Iron is a crucial metal for normal development, being required for the production of heme, which is incorporated into cytochromes and hemoglobin. The zebrafish chianti (cia) mutant manifests a hypochromic, microcytic anemia after the onset of embryonic circulation, indicative of a perturbation in red blood cell hemoglobin production. We show that cia encodes tfr1a, which is specifically expressed in the developing blood and requisite only for iron uptake in erythroid precursors. In the process of isolating zebrafish tfr1, we discovered two tfr1-like genes (tfr1a and tfr1b) and a single tfr2 ortholog. Abrogation of tfr1b function using antisense morpholinos revealed that this paralog was dispensable for hemoglobin production in red cells. tfr1b morphants exhibited growth retardation and brain necrosis, similar to the central nervous system defects observed in the Tfr1 null mouse, indicating that tfr1b is probably used by non-erythroid tissues for iron acquisition. Overexpression of mouse Tfr1, mouse Tfr2, and zebrafish tfr1b partially rescued hypochromia in cia embryos, establishing that each of these transferrin receptors are capable of supporting iron uptake for hemoglobin production in vivo. Taken together, these data show that zebrafish tfr1a and tfr1b share biochemical function but have restricted domains of tissue expression, and establish a genetic model to study the specific function of Tfr1 in erythroid cells.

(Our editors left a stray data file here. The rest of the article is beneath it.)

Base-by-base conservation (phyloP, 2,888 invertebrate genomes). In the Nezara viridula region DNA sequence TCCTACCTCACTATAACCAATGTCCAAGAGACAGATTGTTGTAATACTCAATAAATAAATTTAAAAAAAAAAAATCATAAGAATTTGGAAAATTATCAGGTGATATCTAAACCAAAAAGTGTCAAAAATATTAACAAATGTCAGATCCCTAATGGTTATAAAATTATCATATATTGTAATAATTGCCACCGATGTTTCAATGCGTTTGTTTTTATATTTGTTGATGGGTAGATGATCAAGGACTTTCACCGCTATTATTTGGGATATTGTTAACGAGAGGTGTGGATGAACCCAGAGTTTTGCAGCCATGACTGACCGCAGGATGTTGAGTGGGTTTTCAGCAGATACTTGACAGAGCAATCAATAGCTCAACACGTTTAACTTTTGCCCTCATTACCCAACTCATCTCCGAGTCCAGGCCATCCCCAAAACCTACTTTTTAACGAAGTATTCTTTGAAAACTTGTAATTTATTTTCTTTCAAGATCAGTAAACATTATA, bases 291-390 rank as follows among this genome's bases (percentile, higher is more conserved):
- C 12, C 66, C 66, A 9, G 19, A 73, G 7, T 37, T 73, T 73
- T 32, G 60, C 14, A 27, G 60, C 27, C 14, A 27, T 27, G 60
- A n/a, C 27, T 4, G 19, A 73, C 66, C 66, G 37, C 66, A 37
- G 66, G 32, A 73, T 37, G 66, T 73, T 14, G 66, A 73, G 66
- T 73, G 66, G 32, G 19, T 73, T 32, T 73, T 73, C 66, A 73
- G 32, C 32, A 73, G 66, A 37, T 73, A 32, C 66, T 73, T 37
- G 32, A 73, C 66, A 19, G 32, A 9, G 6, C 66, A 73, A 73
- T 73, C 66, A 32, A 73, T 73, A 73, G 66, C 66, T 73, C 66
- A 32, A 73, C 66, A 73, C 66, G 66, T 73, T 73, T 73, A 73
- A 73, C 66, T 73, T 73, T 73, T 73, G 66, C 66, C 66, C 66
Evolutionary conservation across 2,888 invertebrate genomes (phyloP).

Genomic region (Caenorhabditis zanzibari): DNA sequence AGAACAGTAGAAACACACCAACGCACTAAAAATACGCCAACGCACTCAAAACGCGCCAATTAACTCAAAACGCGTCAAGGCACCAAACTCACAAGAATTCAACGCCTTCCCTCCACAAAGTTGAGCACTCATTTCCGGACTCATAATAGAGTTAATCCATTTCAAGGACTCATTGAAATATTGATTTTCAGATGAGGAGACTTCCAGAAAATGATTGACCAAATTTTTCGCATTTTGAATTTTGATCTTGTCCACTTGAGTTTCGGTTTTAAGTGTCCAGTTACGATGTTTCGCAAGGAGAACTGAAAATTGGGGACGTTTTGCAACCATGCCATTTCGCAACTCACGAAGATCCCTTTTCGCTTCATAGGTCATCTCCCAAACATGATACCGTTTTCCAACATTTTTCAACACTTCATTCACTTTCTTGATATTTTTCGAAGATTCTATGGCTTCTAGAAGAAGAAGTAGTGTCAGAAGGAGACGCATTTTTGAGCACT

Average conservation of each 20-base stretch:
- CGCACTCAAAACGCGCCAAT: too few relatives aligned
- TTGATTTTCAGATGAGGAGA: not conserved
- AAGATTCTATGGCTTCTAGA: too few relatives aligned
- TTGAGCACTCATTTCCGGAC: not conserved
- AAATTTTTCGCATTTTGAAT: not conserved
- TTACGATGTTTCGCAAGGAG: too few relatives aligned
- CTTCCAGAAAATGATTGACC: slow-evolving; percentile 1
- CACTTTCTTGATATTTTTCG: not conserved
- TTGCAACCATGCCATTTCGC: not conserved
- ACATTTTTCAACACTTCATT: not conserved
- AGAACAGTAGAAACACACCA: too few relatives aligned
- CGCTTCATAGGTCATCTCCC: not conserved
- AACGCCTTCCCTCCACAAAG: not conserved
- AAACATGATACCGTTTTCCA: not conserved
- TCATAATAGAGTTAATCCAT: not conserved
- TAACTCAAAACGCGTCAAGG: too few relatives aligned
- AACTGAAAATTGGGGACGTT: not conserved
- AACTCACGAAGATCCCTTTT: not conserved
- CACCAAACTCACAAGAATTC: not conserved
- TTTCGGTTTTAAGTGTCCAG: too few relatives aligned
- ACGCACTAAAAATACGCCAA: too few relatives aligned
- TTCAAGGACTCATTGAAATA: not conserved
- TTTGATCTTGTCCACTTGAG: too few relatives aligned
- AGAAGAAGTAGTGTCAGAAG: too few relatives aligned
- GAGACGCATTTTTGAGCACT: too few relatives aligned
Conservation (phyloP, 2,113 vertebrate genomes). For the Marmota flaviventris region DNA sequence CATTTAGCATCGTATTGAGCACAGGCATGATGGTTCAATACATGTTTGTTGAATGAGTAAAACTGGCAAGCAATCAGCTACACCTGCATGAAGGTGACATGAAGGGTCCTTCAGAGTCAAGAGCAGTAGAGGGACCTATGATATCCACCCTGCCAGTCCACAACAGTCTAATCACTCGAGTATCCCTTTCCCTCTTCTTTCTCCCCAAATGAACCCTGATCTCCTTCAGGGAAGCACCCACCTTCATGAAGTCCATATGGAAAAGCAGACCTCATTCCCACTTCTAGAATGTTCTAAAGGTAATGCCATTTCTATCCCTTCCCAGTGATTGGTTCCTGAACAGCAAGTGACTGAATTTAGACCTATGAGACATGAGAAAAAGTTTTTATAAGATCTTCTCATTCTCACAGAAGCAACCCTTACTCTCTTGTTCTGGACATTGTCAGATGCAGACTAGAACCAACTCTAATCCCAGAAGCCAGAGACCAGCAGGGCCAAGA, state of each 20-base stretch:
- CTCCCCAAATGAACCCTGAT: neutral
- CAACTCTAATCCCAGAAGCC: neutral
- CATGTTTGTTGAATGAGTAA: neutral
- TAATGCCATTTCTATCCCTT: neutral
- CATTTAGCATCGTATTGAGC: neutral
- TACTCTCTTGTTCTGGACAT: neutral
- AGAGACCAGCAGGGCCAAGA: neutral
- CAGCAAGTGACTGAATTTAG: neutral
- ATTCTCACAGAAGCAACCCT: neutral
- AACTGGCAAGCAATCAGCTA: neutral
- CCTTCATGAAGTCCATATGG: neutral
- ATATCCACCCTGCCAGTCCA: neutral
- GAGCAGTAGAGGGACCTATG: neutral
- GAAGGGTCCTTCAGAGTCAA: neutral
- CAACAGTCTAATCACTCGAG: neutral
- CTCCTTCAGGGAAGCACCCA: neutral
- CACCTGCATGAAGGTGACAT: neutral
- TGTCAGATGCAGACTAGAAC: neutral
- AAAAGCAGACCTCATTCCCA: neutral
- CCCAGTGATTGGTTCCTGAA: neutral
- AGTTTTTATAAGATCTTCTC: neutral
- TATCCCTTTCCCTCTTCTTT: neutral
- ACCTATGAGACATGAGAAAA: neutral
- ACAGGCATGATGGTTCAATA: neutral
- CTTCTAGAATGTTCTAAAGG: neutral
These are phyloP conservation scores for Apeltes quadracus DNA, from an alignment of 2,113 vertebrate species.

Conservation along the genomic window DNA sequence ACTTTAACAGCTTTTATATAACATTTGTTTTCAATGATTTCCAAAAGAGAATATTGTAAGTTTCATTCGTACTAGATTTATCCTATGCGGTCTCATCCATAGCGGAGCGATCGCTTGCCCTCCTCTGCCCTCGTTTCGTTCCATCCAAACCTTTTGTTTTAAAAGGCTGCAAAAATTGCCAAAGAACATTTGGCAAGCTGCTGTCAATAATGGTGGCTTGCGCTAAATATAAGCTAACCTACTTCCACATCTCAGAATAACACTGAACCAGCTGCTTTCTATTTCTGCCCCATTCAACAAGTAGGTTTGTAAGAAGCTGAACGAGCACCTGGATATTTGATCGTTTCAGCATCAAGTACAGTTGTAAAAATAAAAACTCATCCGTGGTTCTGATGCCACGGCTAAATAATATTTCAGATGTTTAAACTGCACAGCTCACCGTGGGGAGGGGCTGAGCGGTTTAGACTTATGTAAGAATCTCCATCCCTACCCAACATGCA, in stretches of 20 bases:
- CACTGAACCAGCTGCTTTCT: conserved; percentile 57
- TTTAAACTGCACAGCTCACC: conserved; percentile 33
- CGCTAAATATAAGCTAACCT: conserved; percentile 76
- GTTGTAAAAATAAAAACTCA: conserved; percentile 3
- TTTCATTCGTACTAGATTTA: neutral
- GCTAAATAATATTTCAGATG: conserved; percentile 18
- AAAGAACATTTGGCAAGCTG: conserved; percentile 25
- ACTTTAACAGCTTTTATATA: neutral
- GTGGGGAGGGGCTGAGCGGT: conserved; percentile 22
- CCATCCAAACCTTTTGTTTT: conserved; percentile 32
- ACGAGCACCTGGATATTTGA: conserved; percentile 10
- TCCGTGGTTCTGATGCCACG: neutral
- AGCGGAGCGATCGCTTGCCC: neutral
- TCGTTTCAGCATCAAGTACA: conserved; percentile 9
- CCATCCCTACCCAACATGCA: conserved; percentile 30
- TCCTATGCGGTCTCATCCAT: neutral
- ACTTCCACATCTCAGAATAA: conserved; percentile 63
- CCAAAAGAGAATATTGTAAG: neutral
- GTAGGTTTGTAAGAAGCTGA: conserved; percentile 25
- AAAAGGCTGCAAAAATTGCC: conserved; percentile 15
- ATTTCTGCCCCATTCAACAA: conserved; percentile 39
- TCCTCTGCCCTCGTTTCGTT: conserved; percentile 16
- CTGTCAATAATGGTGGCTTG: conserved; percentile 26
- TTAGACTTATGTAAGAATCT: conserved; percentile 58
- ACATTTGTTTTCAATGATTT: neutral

Iron acquisition by developing erythroid cells is necessary to produce hemoglobin, which allows red blood cells to deliver oxygen to body tissues in exchange for carbon dioxide. The processes of iron uptake and intracellular transport are precisely regulated to protect cells from the toxic effects of free iron (Hentze et al., 2004). In vertebrates, the major pathway by which all cells obtain iron occurs through the interaction of transferrin receptor 1 (Tfr1) with its ligand transferrin (Tf) (Aisen, 2004; Andrews, 2000). Tfr1 is a type II membrane protein that facilitates iron uptake by binding to the iron carrier Tf, a plasma glycoprotein that shuttles iron absorbed from the diet. When bound, the Tf/Tfr1 complex is internalized by clathrin-mediated endocytosis. Acidification of the endosome compartment by proton pumps causes the release of iron from Tf. Iron is subsequently delivered to the cell cytoplasm through the action of the transmembrane protein divalent metal transporter 1 (DMT1), which transports iron out of the endosome by means of a proton-coupled process. In erythroid cells, most iron is carried to the mitochondria, where it is incorporated with protoporphyrin to produce heme. Recycling of the endosome restores the apo-Tf/Tfr1 complex to the cell surface, with the pH of the external milieu causing the release of apo-Tf, such that both Tfr1 and Tf are available for repeated cycles of use.